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Lessons in Giving

In the wake of a disaster such as Hurricane Sandy, or a tragedy like the one in Newtown, CT, our first impulse is to help and to show the victims our support. However, in cases like hurricanes or earthquakes where infrastructure may be damaged, sending physical items may not be the best idea. This article published in the Chronicle of Philanthropy after the Japanese earthquake explains why.

In Newtown, CT, impromptu memorials sprang up all over town, providing the townspeople with visible proof that the world was mourning with them. However, as the days went on, town officials were pulled off other duties and volunteers needed to be coordinated to manage the crush of toys, candles, teddy bears and food that poured into town. Some roadside memorials had tents erected, and other had plastic laid over the stuffed toys to keep them out of the rain. A warehouse had to be procured to store the many donated items. Town officials finally issued a plea for people to consider giving to children’s charities or erecting memorial tributes in their own cities and towns in memory of the Newtown victims, rather than continue to send items to Newtown. On December 26, they formally requested that no more gifts be sent to the town. The town has come up with this ingenious solution as to what to do with all the touching tributes it has already received.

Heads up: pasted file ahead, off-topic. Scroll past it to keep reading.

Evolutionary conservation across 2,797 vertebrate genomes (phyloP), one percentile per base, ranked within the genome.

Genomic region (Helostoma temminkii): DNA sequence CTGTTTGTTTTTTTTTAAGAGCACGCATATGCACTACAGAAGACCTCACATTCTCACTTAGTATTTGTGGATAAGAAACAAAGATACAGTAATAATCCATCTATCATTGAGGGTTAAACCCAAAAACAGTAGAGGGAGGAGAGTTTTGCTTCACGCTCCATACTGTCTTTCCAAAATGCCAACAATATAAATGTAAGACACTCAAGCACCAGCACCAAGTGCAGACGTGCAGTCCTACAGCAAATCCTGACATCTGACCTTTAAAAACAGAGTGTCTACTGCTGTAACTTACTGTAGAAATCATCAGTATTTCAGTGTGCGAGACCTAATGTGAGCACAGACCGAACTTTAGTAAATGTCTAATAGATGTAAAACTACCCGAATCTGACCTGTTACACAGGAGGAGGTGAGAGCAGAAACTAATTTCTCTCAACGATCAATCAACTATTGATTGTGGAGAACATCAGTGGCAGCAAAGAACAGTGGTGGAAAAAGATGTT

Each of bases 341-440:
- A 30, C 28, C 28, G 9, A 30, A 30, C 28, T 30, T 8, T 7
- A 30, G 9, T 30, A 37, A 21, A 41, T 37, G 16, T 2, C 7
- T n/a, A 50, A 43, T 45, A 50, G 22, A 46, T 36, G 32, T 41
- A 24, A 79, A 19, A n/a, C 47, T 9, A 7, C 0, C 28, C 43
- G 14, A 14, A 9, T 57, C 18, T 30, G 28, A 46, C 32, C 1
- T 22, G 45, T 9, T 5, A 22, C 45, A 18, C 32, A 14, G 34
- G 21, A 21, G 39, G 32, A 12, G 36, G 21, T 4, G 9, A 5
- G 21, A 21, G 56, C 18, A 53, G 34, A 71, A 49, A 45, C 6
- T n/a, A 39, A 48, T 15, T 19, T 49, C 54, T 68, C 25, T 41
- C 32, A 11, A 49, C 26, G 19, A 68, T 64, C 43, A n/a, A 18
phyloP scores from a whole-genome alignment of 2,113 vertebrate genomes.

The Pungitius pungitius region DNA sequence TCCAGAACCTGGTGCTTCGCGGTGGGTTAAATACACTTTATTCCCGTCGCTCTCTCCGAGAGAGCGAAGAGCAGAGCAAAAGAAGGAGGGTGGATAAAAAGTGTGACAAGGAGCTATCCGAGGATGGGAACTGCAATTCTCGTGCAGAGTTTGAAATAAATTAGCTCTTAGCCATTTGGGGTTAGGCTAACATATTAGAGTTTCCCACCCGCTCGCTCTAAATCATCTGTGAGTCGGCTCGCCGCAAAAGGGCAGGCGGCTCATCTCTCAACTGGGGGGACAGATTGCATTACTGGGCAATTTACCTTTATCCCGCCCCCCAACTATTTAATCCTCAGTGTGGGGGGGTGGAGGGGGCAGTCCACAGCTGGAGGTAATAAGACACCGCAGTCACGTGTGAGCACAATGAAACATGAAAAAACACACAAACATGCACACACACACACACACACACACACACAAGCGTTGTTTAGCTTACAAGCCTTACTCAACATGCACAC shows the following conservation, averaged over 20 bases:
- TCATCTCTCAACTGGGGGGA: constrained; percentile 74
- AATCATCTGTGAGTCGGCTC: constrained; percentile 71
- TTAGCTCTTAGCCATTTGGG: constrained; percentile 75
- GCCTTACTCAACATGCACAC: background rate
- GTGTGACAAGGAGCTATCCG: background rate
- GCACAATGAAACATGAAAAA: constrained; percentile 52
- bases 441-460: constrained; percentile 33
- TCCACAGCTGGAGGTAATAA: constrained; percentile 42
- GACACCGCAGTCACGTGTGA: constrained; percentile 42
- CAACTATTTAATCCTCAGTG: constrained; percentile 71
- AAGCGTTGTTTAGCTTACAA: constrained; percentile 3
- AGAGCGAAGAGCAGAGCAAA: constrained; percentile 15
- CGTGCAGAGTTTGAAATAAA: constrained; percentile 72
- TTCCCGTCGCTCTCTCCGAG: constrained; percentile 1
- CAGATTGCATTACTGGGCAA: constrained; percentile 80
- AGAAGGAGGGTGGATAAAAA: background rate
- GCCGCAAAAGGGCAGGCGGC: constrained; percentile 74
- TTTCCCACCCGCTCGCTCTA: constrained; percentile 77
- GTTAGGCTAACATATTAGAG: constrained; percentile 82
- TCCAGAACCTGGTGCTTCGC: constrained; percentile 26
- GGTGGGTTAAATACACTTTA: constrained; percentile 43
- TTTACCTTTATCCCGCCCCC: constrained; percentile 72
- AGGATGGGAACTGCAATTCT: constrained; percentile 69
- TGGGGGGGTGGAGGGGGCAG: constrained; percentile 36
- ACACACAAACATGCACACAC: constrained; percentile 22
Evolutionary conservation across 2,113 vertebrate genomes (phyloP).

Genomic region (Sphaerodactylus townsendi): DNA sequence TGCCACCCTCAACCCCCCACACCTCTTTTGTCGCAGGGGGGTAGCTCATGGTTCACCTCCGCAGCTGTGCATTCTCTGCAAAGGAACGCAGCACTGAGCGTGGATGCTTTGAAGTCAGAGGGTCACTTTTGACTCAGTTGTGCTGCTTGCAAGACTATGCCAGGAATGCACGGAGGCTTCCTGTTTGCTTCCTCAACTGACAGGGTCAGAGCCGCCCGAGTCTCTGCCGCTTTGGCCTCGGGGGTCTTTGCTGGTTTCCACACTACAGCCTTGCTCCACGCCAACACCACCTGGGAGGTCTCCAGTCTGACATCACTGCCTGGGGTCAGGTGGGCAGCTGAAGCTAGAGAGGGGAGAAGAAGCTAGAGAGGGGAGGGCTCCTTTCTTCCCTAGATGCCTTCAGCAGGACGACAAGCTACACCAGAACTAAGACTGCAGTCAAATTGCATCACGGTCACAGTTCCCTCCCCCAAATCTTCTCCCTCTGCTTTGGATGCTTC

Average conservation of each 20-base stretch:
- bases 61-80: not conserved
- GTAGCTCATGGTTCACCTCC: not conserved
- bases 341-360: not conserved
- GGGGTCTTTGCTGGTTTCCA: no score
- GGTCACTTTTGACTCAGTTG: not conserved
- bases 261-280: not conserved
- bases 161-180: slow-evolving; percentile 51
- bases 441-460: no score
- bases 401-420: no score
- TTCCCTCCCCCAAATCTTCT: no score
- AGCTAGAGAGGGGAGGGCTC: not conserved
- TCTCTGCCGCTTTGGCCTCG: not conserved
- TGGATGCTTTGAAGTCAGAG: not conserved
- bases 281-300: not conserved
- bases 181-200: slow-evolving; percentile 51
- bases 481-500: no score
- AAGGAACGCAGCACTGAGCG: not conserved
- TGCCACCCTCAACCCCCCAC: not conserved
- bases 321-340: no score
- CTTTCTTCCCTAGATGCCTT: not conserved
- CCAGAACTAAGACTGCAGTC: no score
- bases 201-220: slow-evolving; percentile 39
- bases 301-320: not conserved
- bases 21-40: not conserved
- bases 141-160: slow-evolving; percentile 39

Here is the Town of Newtown’s press release concerning monetary donations. Perhaps the best advice in the document is to be patient and hold donations if possible to allow for processing, infrastructures and safeguards to develop.


To sum it up, tragedies bring out an outpouring of goodness from those wanting to help. Please continue to give when a tragedy strikes, and when you do, please keep these guidelines in mind to ensure that your gift goes where it is most needed and when it is most needed.


Communication and collaboration are key for nonprofits in responding to emergencies. You can always consult with us at the United Way-Thomas Jefferson Area for guidance, as we communicate with those charities with “boots on the ground” during emergencies, and can help you find the most effective and efficient way to help.


Posted by Kim Connolly



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